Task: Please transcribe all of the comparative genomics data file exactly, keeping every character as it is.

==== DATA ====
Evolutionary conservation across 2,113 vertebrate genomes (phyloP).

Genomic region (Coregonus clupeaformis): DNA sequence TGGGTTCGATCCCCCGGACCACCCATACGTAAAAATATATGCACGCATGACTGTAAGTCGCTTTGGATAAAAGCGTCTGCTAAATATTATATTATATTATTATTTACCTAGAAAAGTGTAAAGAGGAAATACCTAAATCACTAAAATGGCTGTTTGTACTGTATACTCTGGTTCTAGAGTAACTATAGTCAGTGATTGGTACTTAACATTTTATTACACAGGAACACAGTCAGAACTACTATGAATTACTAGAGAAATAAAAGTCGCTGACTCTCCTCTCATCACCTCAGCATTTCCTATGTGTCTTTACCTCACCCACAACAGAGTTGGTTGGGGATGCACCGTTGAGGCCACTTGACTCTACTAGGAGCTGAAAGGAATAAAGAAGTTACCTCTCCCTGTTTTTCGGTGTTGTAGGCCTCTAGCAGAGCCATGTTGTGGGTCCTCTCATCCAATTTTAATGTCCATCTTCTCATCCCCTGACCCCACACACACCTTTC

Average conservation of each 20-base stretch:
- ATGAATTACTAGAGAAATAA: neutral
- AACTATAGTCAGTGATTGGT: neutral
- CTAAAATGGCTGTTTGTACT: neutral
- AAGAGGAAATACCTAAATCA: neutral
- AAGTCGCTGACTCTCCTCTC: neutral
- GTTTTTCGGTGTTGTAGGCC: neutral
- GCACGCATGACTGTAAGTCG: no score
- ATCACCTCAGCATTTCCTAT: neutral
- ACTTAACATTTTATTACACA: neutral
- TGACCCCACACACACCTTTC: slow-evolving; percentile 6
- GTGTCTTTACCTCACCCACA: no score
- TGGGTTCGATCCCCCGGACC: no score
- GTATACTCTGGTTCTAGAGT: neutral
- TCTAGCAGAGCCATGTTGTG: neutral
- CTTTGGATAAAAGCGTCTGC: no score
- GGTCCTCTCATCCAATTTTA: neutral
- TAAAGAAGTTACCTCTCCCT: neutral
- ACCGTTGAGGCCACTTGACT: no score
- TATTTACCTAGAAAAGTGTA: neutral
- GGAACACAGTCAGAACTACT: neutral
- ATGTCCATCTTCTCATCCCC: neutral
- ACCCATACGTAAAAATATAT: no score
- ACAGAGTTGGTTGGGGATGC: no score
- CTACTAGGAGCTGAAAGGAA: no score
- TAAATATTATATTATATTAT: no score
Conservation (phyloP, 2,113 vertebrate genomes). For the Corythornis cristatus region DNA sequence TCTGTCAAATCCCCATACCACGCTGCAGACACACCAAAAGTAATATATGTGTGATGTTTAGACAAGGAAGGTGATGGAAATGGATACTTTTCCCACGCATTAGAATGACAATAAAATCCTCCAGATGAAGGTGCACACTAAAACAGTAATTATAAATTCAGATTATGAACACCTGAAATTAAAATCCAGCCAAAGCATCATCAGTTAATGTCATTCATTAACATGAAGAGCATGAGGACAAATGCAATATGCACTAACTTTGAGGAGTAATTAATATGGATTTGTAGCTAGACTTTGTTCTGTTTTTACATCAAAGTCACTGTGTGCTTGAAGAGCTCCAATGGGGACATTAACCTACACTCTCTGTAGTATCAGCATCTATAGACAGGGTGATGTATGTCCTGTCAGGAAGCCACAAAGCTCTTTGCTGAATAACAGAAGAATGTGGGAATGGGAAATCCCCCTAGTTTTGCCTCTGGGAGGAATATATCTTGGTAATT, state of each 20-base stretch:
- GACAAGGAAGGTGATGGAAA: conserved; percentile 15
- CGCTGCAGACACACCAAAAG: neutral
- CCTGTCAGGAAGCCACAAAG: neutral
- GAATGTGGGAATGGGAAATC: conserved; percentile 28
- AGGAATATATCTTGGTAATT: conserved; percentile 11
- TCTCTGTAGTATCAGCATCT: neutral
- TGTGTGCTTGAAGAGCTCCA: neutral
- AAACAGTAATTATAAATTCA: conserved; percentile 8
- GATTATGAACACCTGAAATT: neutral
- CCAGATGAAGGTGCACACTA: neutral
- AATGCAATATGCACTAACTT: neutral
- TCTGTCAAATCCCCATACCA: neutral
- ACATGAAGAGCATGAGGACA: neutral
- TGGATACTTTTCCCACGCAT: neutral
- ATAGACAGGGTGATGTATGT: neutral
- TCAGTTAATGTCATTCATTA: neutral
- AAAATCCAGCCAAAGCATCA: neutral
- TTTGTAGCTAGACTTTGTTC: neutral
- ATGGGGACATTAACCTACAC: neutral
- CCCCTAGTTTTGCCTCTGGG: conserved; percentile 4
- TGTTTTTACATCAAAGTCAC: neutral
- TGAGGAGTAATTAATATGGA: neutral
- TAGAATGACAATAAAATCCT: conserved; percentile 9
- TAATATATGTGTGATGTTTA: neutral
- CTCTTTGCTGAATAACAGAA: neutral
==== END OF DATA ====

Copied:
Evolutionary conservation across 2,113 vertebrate genomes (phyloP).

Genomic region (Coregonus clupeaformis): DNA sequence TGGGTTCGATCCCCCGGACCACCCATACGTAAAAATATATGCACGCATGACTGTAAGTCGCTTTGGATAAAAGCGTCTGCTAAATATTATATTATATTATTATTTACCTAGAAAAGTGTAAAGAGGAAATACCTAAATCACTAAAATGGCTGTTTGTACTGTATACTCTGGTTCTAGAGTAACTATAGTCAGTGATTGGTACTTAACATTTTATTACACAGGAACACAGTCAGAACTACTATGAATTACTAGAGAAATAAAAGTCGCTGACTCTCCTCTCATCACCTCAGCATTTCCTATGTGTCTTTACCTCACCCACAACAGAGTTGGTTGGGGATGCACCGTTGAGGCCACTTGACTCTACTAGGAGCTGAAAGGAATAAAGAAGTTACCTCTCCCTGTTTTTCGGTGTTGTAGGCCTCTAGCAGAGCCATGTTGTGGGTCCTCTCATCCAATTTTAATGTCCATCTTCTCATCCCCTGACCCCACACACACCTTTC

Average conservation of each 20-base stretch:
- ATGAATTACTAGAGAAATAA: neutral
- AACTATAGTCAGTGATTGGT: neutral
- CTAAAATGGCTGTTTGTACT: neutral
- AAGAGGAAATACCTAAATCA: neutral
- AAGTCGCTGACTCTCCTCTC: neutral
- GTTTTTCGGTGTTGTAGGCC: neutral
- GCACGCATGACTGTAAGTCG: no score
- ATCACCTCAGCATTTCCTAT: neutral
- ACTTAACATTTTATTACACA: neutral
- TGACCCCACACACACCTTTC: slow-evolving; percentile 6
- GTGTCTTTACCTCACCCACA: no score
- TGGGTTCGATCCCCCGGACC: no score
- GTATACTCTGGTTCTAGAGT: neutral
- TCTAGCAGAGCCATGTTGTG: neutral
- CTTTGGATAAAAGCGTCTGC: no score
- GGTCCTCTCATCCAATTTTA: neutral
- TAAAGAAGTTACCTCTCCCT: neutral
- ACCGTTGAGGCCACTTGACT: no score
- TATTTACCTAGAAAAGTGTA: neutral
- GGAACACAGTCAGAACTACT: neutral
- ATGTCCATCTTCTCATCCCC: neutral
- ACCCATACGTAAAAATATAT: no score
- ACAGAGTTGGTTGGGGATGC: no score
- CTACTAGGAGCTGAAAGGAA: no score
- TAAATATTATATTATATTAT: no score
Conservation (phyloP, 2,113 vertebrate genomes). For the Corythornis cristatus region DNA sequence TCTGTCAAATCCCCATACCACGCTGCAGACACACCAAAAGTAATATATGTGTGATGTTTAGACAAGGAAGGTGATGGAAATGGATACTTTTCCCACGCATTAGAATGACAATAAAATCCTCCAGATGAAGGTGCACACTAAAACAGTAATTATAAATTCAGATTATGAACACCTGAAATTAAAATCCAGCCAAAGCATCATCAGTTAATGTCATTCATTAACATGAAGAGCATGAGGACAAATGCAATATGCACTAACTTTGAGGAGTAATTAATATGGATTTGTAGCTAGACTTTGTTCTGTTTTTACATCAAAGTCACTGTGTGCTTGAAGAGCTCCAATGGGGACATTAACCTACACTCTCTGTAGTATCAGCATCTATAGACAGGGTGATGTATGTCCTGTCAGGAAGCCACAAAGCTCTTTGCTGAATAACAGAAGAATGTGGGAATGGGAAATCCCCCTAGTTTTGCCTCTGGGAGGAATATATCTTGGTAATT, state of each 20-base stretch:
- GACAAGGAAGGTGATGGAAA: conserved; percentile 15
- CGCTGCAGACACACCAAAAG: neutral
- CCTGTCAGGAAGCCACAAAG: neutral
- GAATGTGGGAATGGGAAATC: conserved; percentile 28
- AGGAATATATCTTGGTAATT: conserved; percentile 11
- TCTCTGTAGTATCAGCATCT: neutral
- TGTGTGCTTGAAGAGCTCCA: neutral
- AAACAGTAATTATAAATTCA: conserved; percentile 8
- GATTATGAACACCTGAAATT: neutral
- CCAGATGAAGGTGCACACTA: neutral
- AATGCAATATGCACTAACTT: neutral
- TCTGTCAAATCCCCATACCA: neutral
- ACATGAAGAGCATGAGGACA: neutral
- TGGATACTTTTCCCACGCAT: neutral
- ATAGACAGGGTGATGTATGT: neutral
- TCAGTTAATGTCATTCATTA: neutral
- AAAATCCAGCCAAAGCATCA: neutral
- TTTGTAGCTAGACTTTGTTC: neutral
- ATGGGGACATTAACCTACAC: neutral
- CCCCTAGTTTTGCCTCTGGG: conserved; percentile 4
- TGTTTTTACATCAAAGTCAC: neutral
- TGAGGAGTAATTAATATGGA: neutral
- TAGAATGACAATAAAATCCT: conserved; percentile 9
- TAATATATGTGTGATGTTTA: neutral
- CTCTTTGCTGAATAACAGAA: neutral